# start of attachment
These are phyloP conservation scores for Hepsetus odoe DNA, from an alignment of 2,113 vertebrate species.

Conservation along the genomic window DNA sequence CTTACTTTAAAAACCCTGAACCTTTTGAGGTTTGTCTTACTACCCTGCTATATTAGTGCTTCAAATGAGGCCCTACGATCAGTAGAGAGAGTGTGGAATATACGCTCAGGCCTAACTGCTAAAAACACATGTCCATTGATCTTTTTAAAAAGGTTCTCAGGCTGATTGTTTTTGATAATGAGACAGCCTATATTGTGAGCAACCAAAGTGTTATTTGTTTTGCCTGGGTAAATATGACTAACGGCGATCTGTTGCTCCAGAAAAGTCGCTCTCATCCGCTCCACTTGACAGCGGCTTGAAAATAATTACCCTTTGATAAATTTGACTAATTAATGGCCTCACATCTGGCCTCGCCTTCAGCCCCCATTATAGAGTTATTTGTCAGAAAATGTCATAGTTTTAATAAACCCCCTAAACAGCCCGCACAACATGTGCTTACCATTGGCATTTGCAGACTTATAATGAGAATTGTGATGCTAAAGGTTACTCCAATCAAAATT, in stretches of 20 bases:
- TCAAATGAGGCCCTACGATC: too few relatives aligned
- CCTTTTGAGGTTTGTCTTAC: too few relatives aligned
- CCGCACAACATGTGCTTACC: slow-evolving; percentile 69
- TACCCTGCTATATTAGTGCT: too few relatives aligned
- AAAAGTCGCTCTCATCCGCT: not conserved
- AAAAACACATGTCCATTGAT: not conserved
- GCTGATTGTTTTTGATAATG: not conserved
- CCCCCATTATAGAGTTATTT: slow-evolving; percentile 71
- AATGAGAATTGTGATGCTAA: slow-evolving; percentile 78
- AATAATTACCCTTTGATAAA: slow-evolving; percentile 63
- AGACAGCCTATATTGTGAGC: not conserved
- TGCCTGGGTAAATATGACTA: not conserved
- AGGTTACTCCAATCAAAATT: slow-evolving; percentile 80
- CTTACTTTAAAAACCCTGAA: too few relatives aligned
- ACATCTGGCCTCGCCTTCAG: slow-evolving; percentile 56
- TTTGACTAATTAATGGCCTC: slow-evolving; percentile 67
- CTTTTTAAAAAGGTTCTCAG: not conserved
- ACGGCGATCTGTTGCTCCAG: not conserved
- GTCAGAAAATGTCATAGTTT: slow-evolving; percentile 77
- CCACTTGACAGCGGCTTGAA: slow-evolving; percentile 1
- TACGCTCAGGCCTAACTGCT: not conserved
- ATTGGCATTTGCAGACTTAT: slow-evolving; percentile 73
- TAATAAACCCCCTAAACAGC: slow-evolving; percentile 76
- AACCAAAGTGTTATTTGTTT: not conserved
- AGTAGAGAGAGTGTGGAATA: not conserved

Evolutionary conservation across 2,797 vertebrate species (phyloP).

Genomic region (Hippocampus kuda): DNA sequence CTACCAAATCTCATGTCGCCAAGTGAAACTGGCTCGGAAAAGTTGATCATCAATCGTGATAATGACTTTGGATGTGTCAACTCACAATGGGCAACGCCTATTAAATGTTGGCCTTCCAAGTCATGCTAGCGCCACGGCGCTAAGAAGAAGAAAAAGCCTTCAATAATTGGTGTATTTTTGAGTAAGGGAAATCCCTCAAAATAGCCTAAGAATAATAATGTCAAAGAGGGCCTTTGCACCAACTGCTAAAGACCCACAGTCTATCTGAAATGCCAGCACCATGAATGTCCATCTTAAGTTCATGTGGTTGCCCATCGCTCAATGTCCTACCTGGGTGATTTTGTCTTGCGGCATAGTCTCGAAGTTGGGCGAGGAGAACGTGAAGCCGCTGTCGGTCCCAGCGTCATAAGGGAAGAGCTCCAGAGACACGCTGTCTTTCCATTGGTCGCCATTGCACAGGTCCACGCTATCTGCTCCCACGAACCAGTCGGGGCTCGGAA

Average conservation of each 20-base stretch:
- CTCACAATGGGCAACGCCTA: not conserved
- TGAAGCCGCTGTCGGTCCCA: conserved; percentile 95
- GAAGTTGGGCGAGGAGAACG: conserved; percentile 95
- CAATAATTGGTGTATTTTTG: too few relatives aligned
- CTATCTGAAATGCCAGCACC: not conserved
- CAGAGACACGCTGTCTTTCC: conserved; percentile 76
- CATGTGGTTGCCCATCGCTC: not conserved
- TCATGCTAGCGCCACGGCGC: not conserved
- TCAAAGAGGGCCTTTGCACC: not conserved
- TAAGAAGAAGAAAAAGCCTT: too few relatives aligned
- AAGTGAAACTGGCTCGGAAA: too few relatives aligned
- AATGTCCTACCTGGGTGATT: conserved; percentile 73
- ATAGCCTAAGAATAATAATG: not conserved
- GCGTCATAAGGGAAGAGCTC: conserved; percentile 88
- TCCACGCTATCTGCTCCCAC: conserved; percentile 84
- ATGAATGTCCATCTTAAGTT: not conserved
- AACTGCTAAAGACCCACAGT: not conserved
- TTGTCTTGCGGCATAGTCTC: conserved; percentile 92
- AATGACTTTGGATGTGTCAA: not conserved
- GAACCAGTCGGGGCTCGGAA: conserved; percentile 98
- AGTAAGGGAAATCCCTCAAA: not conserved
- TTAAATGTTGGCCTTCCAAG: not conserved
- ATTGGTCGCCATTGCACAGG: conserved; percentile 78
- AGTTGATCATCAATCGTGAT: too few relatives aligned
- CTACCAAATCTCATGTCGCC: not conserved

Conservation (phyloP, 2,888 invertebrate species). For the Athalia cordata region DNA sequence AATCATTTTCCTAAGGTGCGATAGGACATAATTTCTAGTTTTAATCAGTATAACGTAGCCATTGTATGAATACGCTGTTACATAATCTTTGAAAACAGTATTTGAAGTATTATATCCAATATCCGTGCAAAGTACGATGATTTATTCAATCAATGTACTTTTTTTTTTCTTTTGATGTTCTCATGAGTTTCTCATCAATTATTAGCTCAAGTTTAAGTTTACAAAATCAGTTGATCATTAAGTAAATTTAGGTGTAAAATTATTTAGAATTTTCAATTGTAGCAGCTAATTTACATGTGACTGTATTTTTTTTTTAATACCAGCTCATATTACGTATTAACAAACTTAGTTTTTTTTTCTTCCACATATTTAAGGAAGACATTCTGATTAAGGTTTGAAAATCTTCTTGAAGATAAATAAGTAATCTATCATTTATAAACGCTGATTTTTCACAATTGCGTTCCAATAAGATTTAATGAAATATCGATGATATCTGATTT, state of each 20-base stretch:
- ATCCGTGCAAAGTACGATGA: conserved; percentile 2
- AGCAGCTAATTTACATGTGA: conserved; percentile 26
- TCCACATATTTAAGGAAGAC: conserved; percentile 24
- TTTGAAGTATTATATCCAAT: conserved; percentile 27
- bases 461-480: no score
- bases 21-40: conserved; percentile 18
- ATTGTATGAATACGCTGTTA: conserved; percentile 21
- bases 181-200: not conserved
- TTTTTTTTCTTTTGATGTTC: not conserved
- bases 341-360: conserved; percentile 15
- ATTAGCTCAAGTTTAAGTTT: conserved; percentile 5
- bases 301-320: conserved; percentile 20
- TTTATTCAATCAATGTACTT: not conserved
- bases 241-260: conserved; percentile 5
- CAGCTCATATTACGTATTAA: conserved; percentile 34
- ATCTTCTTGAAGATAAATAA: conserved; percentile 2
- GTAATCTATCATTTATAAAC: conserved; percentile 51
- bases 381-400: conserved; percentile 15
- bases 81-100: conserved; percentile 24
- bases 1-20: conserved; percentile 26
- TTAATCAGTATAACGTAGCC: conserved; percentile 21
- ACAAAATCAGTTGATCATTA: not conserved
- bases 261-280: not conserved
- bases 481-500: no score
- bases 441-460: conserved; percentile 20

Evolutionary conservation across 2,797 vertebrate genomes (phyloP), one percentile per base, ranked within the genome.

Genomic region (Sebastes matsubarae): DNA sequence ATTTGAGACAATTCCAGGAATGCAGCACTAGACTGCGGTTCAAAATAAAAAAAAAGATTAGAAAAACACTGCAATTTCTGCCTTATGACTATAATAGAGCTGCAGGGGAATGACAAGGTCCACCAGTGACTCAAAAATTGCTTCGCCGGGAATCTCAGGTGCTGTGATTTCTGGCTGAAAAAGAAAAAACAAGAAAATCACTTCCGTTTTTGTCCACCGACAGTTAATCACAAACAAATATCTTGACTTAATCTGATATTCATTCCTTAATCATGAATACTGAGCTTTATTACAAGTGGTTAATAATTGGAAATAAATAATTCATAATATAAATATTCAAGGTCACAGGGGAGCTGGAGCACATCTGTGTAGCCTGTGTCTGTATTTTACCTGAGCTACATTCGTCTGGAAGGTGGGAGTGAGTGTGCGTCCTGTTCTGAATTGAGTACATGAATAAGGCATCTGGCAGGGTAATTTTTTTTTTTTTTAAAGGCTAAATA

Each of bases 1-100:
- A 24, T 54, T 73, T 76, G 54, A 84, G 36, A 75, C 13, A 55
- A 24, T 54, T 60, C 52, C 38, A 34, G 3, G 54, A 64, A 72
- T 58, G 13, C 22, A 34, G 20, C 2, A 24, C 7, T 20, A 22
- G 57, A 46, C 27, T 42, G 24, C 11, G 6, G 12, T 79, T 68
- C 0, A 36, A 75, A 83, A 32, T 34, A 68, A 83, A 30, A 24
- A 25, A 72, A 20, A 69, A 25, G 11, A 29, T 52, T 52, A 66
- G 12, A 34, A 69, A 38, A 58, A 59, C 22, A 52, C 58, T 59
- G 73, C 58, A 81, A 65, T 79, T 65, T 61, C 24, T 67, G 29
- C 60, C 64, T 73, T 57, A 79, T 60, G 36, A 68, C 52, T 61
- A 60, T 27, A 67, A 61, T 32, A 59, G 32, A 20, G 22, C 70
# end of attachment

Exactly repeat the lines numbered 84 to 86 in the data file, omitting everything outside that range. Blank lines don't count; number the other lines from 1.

Each of bases 1-100:
- A 24, T 54, T 73, T 76, G 54, A 84, G 36, A 75, C 13, A 55
- A 24, T 54, T 60, C 52, C 38, A 34, G 3, G 54, A 64, A 72